Quantum physics is not something I claim to even remotely understand, not that it stops me from trying. One aspect that I do get, however, is Heisenberg’s uncertainty principle. It stipulates that we can never know how subatomic particles actually behave, because the very act of observing them affects their behavior.
This makes sense to me at a gut level – I mean, don’t you act differently if you know someone’s paying attention? Not that I’m implying that protons and such have emotions…but the instruments used to observe things so tiny have to exert some kind of electromagnetic force themselves (I think), or force the particles into a medium where their traces can be seen.
And that, dear readers, is pretty much the extent of my understanding of particle physics. So it was interesting to find this story: namely, that the uncertainty principle isn’t so – well, certain:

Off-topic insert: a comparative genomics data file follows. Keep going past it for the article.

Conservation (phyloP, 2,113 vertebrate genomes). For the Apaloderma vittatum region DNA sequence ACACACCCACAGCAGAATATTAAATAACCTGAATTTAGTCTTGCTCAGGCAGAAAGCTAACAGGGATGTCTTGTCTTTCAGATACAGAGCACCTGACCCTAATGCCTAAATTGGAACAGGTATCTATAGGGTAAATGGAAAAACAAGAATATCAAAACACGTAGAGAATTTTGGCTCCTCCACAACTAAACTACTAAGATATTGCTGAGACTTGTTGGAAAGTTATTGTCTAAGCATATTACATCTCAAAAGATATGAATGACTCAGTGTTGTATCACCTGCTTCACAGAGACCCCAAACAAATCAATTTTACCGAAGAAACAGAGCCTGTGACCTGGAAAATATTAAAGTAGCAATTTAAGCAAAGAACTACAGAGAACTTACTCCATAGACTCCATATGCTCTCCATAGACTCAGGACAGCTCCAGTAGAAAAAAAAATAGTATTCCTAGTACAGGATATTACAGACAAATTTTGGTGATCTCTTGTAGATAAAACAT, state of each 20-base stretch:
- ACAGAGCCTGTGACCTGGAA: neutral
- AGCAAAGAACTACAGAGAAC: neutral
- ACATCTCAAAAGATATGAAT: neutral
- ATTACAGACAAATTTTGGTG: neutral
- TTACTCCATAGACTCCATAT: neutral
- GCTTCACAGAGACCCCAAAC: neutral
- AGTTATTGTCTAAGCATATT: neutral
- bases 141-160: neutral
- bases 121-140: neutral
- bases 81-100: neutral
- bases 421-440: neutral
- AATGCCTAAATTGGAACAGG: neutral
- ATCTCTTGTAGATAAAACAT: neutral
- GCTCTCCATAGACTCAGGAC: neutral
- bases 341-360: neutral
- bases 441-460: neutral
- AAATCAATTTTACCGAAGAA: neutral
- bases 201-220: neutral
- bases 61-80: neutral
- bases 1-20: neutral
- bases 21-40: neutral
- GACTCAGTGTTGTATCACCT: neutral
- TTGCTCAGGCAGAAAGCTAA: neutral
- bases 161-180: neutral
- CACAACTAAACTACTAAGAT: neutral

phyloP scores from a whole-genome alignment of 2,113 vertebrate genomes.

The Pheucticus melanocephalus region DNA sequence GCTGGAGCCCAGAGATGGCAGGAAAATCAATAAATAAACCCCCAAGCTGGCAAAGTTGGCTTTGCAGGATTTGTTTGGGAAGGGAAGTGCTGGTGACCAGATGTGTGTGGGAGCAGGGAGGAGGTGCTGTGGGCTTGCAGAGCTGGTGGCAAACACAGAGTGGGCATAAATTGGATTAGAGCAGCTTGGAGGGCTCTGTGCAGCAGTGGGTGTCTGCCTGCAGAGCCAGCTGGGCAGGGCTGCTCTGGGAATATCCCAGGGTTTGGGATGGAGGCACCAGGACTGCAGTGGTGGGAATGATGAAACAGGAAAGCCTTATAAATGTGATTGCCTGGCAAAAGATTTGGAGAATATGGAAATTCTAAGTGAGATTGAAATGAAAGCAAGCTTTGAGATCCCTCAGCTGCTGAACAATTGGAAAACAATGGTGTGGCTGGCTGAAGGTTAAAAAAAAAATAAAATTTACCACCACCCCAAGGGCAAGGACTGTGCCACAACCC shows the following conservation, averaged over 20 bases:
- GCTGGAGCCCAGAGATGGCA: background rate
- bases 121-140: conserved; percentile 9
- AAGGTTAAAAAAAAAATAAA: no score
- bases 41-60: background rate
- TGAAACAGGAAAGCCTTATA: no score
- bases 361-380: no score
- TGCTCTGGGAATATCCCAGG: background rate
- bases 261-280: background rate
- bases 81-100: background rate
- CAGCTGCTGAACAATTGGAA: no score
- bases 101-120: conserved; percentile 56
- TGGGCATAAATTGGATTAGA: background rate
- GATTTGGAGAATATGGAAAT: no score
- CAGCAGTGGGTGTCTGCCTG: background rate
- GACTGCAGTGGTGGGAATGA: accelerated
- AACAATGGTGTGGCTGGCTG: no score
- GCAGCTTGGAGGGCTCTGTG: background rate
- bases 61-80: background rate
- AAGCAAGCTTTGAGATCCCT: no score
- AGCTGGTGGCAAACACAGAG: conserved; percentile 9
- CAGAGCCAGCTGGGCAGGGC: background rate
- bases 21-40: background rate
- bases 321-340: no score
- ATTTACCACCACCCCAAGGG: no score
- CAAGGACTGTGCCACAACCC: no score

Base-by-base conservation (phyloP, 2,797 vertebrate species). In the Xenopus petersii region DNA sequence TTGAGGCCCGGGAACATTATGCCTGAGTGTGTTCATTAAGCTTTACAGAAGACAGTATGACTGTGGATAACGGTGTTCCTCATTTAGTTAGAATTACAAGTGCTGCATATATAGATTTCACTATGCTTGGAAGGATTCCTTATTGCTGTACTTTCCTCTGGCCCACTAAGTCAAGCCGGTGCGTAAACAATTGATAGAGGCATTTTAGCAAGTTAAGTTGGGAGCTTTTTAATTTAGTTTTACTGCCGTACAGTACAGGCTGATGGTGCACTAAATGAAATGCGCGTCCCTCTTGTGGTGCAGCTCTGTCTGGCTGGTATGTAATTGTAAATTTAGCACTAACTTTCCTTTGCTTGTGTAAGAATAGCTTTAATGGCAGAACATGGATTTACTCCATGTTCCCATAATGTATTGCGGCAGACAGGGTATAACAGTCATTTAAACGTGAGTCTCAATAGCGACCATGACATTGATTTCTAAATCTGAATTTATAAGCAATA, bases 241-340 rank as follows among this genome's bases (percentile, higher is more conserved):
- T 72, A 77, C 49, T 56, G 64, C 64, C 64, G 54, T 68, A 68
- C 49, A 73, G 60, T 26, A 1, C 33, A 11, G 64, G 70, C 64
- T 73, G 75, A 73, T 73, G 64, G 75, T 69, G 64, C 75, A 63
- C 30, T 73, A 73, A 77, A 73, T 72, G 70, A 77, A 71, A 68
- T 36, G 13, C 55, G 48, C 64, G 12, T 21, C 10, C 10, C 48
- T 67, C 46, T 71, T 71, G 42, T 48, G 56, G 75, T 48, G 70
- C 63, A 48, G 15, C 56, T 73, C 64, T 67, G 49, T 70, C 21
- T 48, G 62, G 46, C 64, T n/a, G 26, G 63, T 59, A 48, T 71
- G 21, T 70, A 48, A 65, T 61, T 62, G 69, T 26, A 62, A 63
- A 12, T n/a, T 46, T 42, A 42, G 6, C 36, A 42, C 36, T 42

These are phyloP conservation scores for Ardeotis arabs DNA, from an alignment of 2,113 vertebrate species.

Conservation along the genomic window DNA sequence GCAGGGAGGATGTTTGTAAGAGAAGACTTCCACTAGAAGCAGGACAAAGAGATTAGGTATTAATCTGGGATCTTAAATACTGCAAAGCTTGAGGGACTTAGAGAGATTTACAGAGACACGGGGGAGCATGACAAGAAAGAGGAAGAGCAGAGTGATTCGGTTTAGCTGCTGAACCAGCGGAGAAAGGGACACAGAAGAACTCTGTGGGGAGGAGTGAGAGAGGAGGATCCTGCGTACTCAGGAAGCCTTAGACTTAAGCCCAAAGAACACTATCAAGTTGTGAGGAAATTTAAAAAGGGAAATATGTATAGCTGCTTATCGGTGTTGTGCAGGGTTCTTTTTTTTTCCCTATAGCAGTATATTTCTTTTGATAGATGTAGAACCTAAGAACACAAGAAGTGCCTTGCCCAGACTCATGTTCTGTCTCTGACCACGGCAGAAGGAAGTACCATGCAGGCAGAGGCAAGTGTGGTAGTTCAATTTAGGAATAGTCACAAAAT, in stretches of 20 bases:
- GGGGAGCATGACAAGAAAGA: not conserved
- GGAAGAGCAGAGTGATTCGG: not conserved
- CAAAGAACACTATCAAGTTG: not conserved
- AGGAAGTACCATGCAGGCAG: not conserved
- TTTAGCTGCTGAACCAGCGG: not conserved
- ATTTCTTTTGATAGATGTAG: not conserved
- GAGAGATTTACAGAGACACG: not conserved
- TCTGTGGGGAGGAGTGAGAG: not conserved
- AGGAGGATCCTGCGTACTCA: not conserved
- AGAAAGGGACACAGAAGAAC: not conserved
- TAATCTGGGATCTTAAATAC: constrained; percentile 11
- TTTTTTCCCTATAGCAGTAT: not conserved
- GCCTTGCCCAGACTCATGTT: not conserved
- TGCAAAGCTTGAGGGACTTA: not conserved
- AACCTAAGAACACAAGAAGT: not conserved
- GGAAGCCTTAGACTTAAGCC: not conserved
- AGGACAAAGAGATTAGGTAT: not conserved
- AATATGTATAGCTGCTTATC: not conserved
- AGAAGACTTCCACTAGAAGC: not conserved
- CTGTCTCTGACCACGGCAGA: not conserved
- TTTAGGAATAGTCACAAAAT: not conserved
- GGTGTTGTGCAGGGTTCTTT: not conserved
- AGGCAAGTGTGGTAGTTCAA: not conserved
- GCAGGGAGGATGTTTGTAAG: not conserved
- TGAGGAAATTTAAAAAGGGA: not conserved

The principle has bedeviled quantum physicists for nearly a century, until recently, when researchers at the University of Toronto demonstrated the ability to directly measure the disturbance and confirm that Heisenberg was too pessimistic.
In order to overcome this hurdle, Rozema and his colleagues employed a technique known as weak measurement wherein the action of a measuring device is weak enough to have an imperceptible impact on what is being measured. Before each photon was sent to the measurement apparatus, the researchers measured it weakly and then measured it again afterwards, comparing the results. They found that the disturbance induced by the measurement is less than Heisenberg’s precision-disturbance relation would require.
The headline at the link pretty much writes itself: Scientists Cast Doubt On Heisenberg’s Uncertainty Principle.
So how do they know?